Life is a Dream is a departure from the Rambert’s usual touring programme of three pieces, often including at the Lowry a premiered work.
This season the contemporary dance company brings its first full-length narrative dance work in almost 40 years. In all aspects – choreography, costumes, music, design – it is an ambitious exploration of the artistic imagination.
The two-act piece, takes inspiration from Pedro Calderón de la Barca’s 17th century play of the same name. The original play tells the story of Prince Segismundo who after a lifetime of incarceration escapes the prison confines for one day. On discovering everything he’s never had, the Prince is overwhelmed with negative emotions of greed, resentment and anger. He goes on a rampage of violence before being captured, sedated and re-imprisoned. On waking he’s told his experiences were all a dream and begins to wonder what is real and what is illusion.
With similarities to the biography of the Buddha, the Prince comes to realise that everything he longs for is to be found within himself. When given a second chance of freedom he approaches his release this time with appreciation and wonder.
In Rambert’s version, two-time Olivier award-winning choreographer, Kim Brandstrup mixes elements of the story with the isolation and repression of Eastern European artists during the Cold War.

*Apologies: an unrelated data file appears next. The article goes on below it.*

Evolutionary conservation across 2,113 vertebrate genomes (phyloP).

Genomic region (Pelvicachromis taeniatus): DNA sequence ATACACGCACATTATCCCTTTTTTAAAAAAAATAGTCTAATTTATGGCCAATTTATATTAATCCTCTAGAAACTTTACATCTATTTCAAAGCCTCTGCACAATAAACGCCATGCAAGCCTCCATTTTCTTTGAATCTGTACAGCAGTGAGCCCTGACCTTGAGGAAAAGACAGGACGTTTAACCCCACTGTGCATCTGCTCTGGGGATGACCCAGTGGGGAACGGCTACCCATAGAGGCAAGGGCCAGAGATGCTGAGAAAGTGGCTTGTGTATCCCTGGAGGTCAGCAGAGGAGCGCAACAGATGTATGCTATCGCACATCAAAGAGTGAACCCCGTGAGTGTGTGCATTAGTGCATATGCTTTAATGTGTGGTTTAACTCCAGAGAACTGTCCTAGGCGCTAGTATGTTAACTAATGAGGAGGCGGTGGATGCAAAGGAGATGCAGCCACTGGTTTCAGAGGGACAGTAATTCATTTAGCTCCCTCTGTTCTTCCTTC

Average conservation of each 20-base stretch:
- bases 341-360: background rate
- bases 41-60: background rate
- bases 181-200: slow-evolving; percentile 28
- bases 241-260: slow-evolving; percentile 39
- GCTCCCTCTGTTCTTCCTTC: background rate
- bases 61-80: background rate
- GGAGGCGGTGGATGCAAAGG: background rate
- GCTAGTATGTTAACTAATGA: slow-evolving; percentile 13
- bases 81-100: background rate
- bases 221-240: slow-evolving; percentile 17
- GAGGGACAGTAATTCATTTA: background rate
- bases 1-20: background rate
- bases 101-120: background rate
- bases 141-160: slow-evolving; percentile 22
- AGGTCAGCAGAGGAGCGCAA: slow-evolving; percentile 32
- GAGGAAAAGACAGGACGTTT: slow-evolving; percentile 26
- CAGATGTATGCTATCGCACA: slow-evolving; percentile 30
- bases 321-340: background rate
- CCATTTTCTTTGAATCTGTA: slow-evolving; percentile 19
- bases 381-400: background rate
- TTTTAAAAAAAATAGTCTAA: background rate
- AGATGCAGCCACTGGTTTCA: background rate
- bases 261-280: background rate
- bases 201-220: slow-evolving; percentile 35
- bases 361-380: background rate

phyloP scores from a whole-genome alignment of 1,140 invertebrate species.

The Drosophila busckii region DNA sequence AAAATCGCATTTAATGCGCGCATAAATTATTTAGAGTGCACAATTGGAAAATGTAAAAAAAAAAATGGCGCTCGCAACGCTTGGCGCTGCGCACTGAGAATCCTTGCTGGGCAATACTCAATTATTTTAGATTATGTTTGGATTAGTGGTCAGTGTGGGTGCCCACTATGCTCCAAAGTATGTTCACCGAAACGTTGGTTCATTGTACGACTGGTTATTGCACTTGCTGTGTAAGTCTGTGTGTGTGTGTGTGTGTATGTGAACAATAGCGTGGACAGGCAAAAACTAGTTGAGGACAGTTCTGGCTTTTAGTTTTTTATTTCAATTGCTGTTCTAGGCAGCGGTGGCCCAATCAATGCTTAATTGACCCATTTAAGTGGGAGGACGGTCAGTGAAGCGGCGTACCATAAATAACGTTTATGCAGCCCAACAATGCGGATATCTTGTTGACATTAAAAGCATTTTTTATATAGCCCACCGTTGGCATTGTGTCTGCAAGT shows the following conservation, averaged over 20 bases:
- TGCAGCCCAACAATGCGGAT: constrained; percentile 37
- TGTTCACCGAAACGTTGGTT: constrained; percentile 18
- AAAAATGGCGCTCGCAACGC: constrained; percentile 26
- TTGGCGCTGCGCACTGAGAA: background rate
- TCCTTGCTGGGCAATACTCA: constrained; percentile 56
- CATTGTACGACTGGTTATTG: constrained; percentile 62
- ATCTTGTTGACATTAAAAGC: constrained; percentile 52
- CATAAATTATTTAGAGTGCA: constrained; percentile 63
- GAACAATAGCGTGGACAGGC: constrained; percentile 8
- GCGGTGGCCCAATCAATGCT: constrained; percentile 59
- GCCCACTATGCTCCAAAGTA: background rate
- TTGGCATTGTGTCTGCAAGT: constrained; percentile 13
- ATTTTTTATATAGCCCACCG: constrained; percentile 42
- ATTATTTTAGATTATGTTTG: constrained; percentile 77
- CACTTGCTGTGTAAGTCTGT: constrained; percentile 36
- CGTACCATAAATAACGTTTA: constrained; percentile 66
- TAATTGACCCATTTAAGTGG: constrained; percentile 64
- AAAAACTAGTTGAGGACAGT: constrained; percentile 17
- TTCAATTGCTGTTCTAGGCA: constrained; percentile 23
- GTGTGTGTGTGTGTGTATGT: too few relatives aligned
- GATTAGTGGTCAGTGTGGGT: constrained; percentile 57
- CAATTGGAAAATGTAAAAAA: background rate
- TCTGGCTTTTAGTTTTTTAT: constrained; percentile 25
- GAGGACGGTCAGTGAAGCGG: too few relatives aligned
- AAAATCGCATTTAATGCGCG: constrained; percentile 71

Here the Prince becomes a theatre director, although if you haven’t read the synopsis he could just as easily be a writer or any artist working to create something from within. We meet him seated at a desk on which a single lamp shines most of the light. Slumping forward he drifts off to sleep, and images from the day’s rehearsals are replayed by the company dancers as if in a dream.
Costume Designer, Holly Waddington has used X-ray images of ancient costumes from the V&A museum as a basis for some of the prints. These are combined with styles from both the 17th century and 1950s, taking commonalities such as the scooped necklines, to create a sense of blurring time. The effect is an ethereal quality that almost camouflages the dancers against the muted grey/green back-drop of the Quay Brothers’ set design. On top of this are projected monochrome glimpses of the outside world – open land and seascapes; trees and windswept grasses.
Performed to a haunting score from Polish composer, Witold Lutosławski, all elements combine successfully to create a dream-like experience. Yet, while this works as an immersive artistic exploration it doesn’t draw in the audience in quite the same way.
The dancing is as technically brilliant and beautiful as ever, but aside from the solo and duet dances in the second act, there is often no clear focus to which the audience’s attention is drawn. The second act is also not distinctly drawn from the first, and the dream-like state the whole piece induces didn’t so much draw me into its world as create a pleasant backdrop to retreat into my own day-dreaming.
★ ★ ★
Life is a Dream is at The Lowry, Salford Quays from 10-12 October 2018
Read our interview with Kim Brandstrup and Holly Waddington.
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